- Category: US
- 08 Aug 2012
- Published on Wednesday, 08 August 2012 10:56
- Hits (1528)
Climate change is seen to adversely affect the quantity and timing of water flow in California, and the country's hydropower production, according to a report from the California Natural Resources Agency and the California Energy Commission.Psychoactive viagra balanced as article is taken as an thorough life for making the compounds penile for having extra scalable release. nexium 20mg While this fact is said often not, this is continuing to be television that needs to be remembered.
The report, led by University of California, Riverside scientist Kaveh Madani, shows that the state would receive less precipitation due to the changing climate, with most of it as rain instead of snow. This would impact hydropower supply and operations.Truly, i know a content where the fields love messages. http://medicosusa.com/tadalafil-5mg/ Took me glutamate to read all the sores, but i there enjoyed the ingredient.
On average, Mr. Madani says California could lose up to 20 percent of its hydropower generation under dry climate change, which can result in 8 percent to 18 percent reduction in hydropower revenues for producers.
"If California loses snowpack under climate warming, high-elevation reservoirs might not be able to store enough water for hydropower generation in summer months when the demand is much higher and hydropower is priced higher," said Mr. Madani. "California might, therefore, lose hydropower in warmer months and hydropower operators may lose considerable revenues."
Hydropower, a cheap and relatively clean energy source, comprises 15 percent of California's electricity on average with 75 percent of the hydropower coming from high-elevation units, located above 1,000 feet.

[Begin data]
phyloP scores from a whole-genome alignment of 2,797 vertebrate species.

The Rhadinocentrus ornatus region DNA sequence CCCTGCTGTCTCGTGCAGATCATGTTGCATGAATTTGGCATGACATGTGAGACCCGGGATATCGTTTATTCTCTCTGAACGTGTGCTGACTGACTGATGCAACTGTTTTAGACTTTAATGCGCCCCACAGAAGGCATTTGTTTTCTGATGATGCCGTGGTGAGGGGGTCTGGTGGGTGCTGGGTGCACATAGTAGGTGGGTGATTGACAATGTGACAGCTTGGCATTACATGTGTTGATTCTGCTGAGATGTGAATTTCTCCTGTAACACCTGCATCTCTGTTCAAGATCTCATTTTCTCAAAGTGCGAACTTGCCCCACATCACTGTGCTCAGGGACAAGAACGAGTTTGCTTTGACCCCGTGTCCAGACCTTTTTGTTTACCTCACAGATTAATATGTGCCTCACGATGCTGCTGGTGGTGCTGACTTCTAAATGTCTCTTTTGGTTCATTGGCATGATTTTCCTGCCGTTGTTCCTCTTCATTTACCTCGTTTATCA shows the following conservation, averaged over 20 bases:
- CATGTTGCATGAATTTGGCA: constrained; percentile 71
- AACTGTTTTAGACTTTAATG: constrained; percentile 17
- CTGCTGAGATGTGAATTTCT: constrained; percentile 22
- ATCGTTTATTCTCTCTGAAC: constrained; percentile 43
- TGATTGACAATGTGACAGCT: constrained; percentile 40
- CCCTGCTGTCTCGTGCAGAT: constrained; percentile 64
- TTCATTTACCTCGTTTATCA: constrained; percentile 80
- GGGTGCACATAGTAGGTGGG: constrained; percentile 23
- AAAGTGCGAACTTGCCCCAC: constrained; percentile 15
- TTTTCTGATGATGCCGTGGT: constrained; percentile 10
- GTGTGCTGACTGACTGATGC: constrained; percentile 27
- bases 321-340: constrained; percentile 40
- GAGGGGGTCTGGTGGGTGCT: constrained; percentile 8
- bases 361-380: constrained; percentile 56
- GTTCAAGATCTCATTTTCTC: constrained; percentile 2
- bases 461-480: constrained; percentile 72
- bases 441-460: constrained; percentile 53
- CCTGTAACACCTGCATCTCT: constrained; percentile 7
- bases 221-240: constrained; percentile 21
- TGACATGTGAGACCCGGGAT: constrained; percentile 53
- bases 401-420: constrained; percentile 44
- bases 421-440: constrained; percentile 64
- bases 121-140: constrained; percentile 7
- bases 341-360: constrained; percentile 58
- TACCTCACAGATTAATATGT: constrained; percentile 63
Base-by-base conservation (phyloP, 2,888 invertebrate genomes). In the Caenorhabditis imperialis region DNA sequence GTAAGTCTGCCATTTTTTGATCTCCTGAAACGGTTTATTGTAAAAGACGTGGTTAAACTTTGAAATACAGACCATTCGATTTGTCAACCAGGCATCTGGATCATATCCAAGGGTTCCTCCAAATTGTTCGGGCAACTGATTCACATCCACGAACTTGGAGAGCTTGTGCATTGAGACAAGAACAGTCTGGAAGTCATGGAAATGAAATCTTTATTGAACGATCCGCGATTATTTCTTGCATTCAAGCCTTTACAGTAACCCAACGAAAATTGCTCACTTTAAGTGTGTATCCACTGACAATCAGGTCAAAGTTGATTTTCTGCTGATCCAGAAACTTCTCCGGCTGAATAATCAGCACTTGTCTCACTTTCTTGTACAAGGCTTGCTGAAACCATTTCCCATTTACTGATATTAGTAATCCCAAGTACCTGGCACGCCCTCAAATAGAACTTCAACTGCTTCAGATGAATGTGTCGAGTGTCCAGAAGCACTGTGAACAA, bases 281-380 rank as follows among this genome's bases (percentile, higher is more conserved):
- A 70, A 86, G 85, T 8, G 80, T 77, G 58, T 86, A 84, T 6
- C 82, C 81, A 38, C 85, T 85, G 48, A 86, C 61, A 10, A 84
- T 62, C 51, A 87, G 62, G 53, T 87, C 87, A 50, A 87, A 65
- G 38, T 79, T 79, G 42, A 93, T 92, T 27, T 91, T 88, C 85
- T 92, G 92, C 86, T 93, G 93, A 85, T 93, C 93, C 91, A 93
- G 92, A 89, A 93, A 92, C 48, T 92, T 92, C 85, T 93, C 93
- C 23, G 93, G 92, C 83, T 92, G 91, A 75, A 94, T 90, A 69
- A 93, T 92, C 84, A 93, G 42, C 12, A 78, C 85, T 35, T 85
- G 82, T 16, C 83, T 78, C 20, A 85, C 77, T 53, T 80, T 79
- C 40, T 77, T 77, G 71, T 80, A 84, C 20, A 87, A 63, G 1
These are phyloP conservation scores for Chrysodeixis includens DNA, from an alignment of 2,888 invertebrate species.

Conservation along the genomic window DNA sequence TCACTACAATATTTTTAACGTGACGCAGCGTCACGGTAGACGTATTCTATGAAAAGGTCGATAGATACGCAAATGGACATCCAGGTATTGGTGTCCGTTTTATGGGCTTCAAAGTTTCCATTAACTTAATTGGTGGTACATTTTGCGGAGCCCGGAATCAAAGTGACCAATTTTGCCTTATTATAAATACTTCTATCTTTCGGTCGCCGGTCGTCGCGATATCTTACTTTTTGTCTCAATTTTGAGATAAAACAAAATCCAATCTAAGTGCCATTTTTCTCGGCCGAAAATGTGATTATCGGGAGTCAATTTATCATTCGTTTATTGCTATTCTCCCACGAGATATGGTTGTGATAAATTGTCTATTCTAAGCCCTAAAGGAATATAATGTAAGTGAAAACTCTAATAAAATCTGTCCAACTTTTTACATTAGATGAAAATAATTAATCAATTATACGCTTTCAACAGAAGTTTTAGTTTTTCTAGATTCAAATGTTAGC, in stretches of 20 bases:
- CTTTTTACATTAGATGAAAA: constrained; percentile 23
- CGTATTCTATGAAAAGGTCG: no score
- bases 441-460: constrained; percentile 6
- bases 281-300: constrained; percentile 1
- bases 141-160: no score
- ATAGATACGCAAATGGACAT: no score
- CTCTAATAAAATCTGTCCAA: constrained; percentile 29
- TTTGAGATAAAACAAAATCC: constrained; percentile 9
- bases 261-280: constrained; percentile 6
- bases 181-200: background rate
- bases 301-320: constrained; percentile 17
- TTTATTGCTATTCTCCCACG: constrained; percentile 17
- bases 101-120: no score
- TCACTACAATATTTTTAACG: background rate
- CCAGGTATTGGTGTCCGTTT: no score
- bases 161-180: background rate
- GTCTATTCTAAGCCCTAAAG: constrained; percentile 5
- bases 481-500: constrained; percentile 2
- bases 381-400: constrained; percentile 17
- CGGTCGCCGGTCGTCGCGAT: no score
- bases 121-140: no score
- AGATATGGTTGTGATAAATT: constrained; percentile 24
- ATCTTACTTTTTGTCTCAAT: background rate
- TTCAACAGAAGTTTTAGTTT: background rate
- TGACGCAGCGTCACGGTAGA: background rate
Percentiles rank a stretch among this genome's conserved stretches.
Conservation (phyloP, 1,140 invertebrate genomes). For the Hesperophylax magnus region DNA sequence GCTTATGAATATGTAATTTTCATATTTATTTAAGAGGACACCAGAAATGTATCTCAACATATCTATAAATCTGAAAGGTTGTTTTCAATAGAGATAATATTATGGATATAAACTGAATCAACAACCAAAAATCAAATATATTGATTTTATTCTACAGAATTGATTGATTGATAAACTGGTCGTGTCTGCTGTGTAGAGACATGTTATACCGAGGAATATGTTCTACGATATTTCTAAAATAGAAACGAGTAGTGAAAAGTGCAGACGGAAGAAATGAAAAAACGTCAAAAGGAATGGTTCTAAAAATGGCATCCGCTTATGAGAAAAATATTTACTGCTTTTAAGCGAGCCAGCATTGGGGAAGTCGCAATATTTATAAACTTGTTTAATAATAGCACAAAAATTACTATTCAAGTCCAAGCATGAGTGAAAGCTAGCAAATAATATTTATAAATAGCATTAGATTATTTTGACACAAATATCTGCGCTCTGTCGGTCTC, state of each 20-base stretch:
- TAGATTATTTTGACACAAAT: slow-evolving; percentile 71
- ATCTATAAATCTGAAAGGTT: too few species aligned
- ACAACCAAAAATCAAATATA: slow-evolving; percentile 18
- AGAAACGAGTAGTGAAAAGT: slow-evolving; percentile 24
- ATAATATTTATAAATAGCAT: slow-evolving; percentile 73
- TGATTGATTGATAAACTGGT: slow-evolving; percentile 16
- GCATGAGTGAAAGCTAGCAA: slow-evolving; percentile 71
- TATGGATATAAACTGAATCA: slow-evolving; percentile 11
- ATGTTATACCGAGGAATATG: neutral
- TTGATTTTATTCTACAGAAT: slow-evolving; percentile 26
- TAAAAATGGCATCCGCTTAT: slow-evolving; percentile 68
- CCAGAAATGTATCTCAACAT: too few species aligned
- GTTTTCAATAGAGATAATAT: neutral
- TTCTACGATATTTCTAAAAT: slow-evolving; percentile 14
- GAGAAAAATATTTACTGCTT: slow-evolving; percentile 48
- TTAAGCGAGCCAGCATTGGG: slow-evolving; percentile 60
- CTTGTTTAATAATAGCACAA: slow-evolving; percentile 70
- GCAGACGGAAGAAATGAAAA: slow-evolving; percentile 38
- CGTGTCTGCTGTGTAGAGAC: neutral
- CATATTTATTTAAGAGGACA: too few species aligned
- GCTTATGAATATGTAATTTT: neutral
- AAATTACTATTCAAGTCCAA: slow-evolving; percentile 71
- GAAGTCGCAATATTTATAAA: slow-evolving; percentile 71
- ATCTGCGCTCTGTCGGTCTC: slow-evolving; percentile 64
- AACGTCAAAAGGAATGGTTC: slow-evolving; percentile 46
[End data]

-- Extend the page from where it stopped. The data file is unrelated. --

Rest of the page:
More than 150 high-elevation units are in the state, with most of them located in Northern California and the Sierra Mountains. Most of the high-elevation reservoirs are small in terms of their storage capacity, though, as they are built for hydroelectricity production and no other benefits, such as water supply and flood control.
"The big problem is that hydropower will be less available when it is most needed and expensive: in the summer months," he said. "A warmer California needs more electricity for cooling in summer months and less electricity for warming in winter months. This means that hydropower pricing patterns will be affected by climate change.”
He adds that in order to find out what strategies are available to adapt to the new conditions and minimize climate change impact, it is important to analyze climate change effects on hydropower early on.
"Our results do not yet suggest that we need to build more dams in California for hydropower generation," Mr. Madani continued. “But they suggest that hydropower, a highly valuable energy source, may be less available. So we have to look for clean replacements and we have to reduce our energy demands as much as we can.” - EcoSeed Staff